You'll learn important skills of both academic and vocational value, an essential part of the intellectual training of an economist and social scientist and also useful for your future career. These skills include awareness of the empirical approach to economics and social science; reviewing and extending fundamental statistical concepts; methods of data collection and analysis; regression analysis, its extensions and applications; use of spreadsheets and statistical packages such as SPSS or STATA.
You'll be equipped with important skills of both academic and vocational value, being an essential part of the intellectual training of an economist and also useful for your future career. This includes an awareness of the empirical approach to economics; experience in analysis and use of empirical data; understanding the nature of uncertainty and methods of dealing with it; and using econometric software packages as tools of quantitative and statistical analysis. With the required necessary skills and knowledge to critically appraise work in applied economics, you'll have a good grasp of the dangers, pitfalls and problems encountered in applied modelling.
You will gain a solid understanding of intermediate and some advanced principles of microeconomics and be exposed to a range of applications of theory. You will spend time on the use of mathematical concepts in the field for analysis, and cover important principles of general equilibrium and social welfare, market failure, choice and uncertainty, and static and dynamic games of complete and incomplete information. By the end of this module, you will be able to analyse a range of microeconomic concepts, using a range of approaches, including graphical and mathematical techniques and apply your knowledge to policy issues and to the analysis of different sectors.
Language and Cognition
In this module, you'll investigate cognitive processes that underlie language, decision making and problem solving, in the context of investigating the evolution, biological mechanisms, and cognitive processes of language and communication. You'll master key findings and methods in psycholinguistics and cognitive science, and be able to critically evaluate theories of language and cognition.
Perception, Planning and Action
If you are curious about the psychology of perceiving, planning and acting, and the role of perception in controlling and guiding movement, this module is for you. You'll deepen your understanding of perception through the study of neuropsychological deficits, and understand how the study of neuropsychological impairments has helped to develop theories for intact perception, planning and action. You'll evaluate the classic theories of selective attention, and understand how perception and action are linked. We will also examine how visual and somatosensory systems are involved in governing and planning movement, and learn how complex movements are generated by simple mechanisms in the body.
Philosophical Issues in Behavioural Science
Philosophical investigation is indispensable for fully understanding many discoveries in the behavioural sciences, and for identifying new areas of investigation. Key questions include: Are any cognitive processes modular? Is a distinction such as that between implicit and explicit knowledge needed in explaining cognitive development? Are there distinct roles for intention and motor representation in explaining the purposiveness of action? How if it all do motor representations shape experiences of actions, one’s own or others’? What is categorical perception and how is it related to phenomenology? Are there multiple systems for tracking others’ actions, beliefs and other mental states? Can emotions or other mental phenomena be known by means of perceiving them? When two or more agents act together, in virtue of what can their actions have a collective goal? What is it for agents to act together cooperatively, or to be committed to do so?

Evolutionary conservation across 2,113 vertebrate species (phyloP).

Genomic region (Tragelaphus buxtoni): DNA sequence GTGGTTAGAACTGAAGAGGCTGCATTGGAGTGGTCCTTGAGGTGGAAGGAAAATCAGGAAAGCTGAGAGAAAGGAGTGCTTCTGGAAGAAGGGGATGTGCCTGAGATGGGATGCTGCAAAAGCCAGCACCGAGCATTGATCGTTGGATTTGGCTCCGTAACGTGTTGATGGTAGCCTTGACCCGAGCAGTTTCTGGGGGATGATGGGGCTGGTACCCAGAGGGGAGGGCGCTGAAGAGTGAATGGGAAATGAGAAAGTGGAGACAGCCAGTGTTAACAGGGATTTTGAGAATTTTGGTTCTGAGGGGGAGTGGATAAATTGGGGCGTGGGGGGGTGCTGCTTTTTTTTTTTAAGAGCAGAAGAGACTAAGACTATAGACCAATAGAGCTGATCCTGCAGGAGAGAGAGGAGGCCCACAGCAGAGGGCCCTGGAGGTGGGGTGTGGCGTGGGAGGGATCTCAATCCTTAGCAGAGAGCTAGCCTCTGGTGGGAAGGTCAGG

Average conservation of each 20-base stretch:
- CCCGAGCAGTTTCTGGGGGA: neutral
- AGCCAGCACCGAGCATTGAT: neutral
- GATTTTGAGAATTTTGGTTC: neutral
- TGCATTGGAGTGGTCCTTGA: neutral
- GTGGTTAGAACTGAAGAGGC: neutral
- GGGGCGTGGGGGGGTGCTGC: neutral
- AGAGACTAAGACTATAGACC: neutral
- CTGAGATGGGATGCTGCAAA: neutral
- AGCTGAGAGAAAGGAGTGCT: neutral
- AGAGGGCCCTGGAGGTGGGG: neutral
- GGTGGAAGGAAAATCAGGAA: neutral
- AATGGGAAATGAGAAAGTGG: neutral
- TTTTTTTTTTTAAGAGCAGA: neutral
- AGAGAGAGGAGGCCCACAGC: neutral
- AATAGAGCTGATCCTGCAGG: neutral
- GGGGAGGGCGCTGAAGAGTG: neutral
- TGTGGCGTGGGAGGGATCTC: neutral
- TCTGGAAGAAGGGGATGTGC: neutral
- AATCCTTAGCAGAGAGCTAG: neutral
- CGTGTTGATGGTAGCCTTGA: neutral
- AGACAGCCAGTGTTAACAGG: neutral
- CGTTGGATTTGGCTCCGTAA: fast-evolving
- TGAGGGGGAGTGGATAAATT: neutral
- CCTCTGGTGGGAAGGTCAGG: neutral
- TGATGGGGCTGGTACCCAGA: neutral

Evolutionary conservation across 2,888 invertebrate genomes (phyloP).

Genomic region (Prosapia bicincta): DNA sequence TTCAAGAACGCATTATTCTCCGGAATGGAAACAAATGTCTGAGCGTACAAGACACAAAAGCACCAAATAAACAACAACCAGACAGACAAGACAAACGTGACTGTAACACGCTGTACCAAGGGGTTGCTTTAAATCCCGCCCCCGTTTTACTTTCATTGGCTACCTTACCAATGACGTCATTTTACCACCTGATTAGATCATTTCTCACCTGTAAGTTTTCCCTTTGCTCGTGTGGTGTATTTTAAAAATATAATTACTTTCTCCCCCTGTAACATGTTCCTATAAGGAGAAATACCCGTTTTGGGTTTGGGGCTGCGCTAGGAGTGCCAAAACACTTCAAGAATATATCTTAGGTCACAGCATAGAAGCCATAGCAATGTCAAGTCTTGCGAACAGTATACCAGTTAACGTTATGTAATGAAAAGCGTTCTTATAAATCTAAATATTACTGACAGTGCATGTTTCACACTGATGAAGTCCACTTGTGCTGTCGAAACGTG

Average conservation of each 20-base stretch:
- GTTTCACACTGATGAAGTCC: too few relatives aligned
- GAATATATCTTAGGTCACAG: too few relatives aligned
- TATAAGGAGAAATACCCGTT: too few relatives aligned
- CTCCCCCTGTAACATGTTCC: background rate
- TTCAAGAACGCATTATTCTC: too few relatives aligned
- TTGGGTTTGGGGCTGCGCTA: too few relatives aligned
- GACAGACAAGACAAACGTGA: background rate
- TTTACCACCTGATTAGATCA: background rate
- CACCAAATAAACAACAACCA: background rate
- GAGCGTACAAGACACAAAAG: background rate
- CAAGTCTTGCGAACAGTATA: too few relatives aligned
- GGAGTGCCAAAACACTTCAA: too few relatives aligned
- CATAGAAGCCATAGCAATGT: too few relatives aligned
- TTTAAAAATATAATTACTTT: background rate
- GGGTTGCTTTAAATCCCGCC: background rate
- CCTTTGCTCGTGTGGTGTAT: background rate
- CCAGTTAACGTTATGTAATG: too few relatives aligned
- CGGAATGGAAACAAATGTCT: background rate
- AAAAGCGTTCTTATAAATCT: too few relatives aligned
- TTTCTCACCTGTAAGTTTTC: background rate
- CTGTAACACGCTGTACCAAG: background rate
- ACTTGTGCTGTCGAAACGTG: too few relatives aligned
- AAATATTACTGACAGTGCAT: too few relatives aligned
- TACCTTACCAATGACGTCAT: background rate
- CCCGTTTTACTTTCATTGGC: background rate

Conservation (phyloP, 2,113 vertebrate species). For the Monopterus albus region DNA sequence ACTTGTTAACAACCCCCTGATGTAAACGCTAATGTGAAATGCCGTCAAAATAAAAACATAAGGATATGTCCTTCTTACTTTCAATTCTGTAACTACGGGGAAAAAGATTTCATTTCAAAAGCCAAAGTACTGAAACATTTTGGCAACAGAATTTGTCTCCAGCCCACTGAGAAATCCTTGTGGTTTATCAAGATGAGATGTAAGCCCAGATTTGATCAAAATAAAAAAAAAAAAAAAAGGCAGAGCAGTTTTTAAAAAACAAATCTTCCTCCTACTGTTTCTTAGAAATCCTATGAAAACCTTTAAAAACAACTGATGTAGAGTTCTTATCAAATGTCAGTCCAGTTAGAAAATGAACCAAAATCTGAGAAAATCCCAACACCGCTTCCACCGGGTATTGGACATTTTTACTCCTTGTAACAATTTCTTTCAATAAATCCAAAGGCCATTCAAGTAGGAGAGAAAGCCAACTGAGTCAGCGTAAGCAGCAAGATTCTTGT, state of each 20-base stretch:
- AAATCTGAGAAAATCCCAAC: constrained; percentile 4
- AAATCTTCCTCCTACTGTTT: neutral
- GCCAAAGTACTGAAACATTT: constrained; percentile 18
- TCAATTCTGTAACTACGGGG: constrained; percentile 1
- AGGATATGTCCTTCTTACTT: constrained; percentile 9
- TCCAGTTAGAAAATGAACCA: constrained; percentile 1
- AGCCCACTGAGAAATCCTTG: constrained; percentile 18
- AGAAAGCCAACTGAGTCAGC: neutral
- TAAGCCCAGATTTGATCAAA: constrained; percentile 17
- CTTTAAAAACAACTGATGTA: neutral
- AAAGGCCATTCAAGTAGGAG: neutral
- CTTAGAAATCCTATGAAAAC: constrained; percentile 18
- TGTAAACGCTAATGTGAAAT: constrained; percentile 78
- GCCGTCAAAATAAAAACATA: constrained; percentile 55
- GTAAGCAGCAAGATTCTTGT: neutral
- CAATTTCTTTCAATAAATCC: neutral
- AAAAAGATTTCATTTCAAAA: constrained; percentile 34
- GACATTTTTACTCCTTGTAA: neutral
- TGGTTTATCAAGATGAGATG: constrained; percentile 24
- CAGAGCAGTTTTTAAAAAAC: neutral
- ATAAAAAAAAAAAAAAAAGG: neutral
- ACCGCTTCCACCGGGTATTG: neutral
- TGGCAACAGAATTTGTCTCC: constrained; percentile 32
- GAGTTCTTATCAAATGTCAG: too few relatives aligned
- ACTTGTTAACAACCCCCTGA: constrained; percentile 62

Warwick Business School
Foundations of Human Sociality and Cooperation
This module explores the origins and basis of human sociality and cooperation using an interdisciplinary approach that includes theories and empirical findings from psychology, economics, sociology, biology and anthropology. It addresses evolutionary mechanisms, psychological mechanisms (from a developmental and comparative perspective) and societal mechanisms underlying human social and cooperative interactions. It will address a variety of topics and questions such as: How does prosocial behaviour develop in life (ontogeny)? What are the evolutionary roots of human cooperation and morality? What is the role of social norms in societies? How can our knowledge about human sociality improve decisions in business and public policy?
Interdisciplinary EPP module
Behavioural Economics (Behavioural Economics Pathway)
Across Years Two and Three you may choose optional modules either from within the EPP departments or from departments across the University, including Warwick Business School. In your final year you can choose to research and write a dissertation or Economics research project.
Examples of optional modules/options for current students:
- Collective Decisions
- Topics in Applied Economics
- Behavioural Economics
- Strategic Games
- Neuroscience for Business and Social Studies
- Behaviour Change
- Developmental Psychology
- Applied Ethics
- Moral Psychology
- The Philosophy of Emotions
- Democracy and Authority
Additional course costs
There may be costs associated with other items or services such as academic texts, course notes, and trips associated with your course. Students who choose to complete a work placement will pay reduced tuition fees for their third year.
As no EPP students have yet graduated from the programme, information on careers pathways is unavailable. However, we foresee students pursuing careers within local government, public health, media, charities and NGOs, marketing and finance.
Helping you find the right career
Our department has a dedicated professionally qualified Senior Careers Consultant to support you. They offer impartial advice and guidance, together with workshops and events throughout the year. Previous examples of workshops and events include:
- Career Pathways to International Development
- Identifying Your Skills, Strengths and Motivators
- Global Careers in Finance
- Thinking about Work Experience for Philosophy Students
- Careers in the Public Sector
- Warwick careers fairs throughout the year
This information is applicable for 2021 entry. Given the interval between the publication of courses and enrolment, some of the information may change. It is important to check our website before you apply. Please read our terms and conditions to find out more.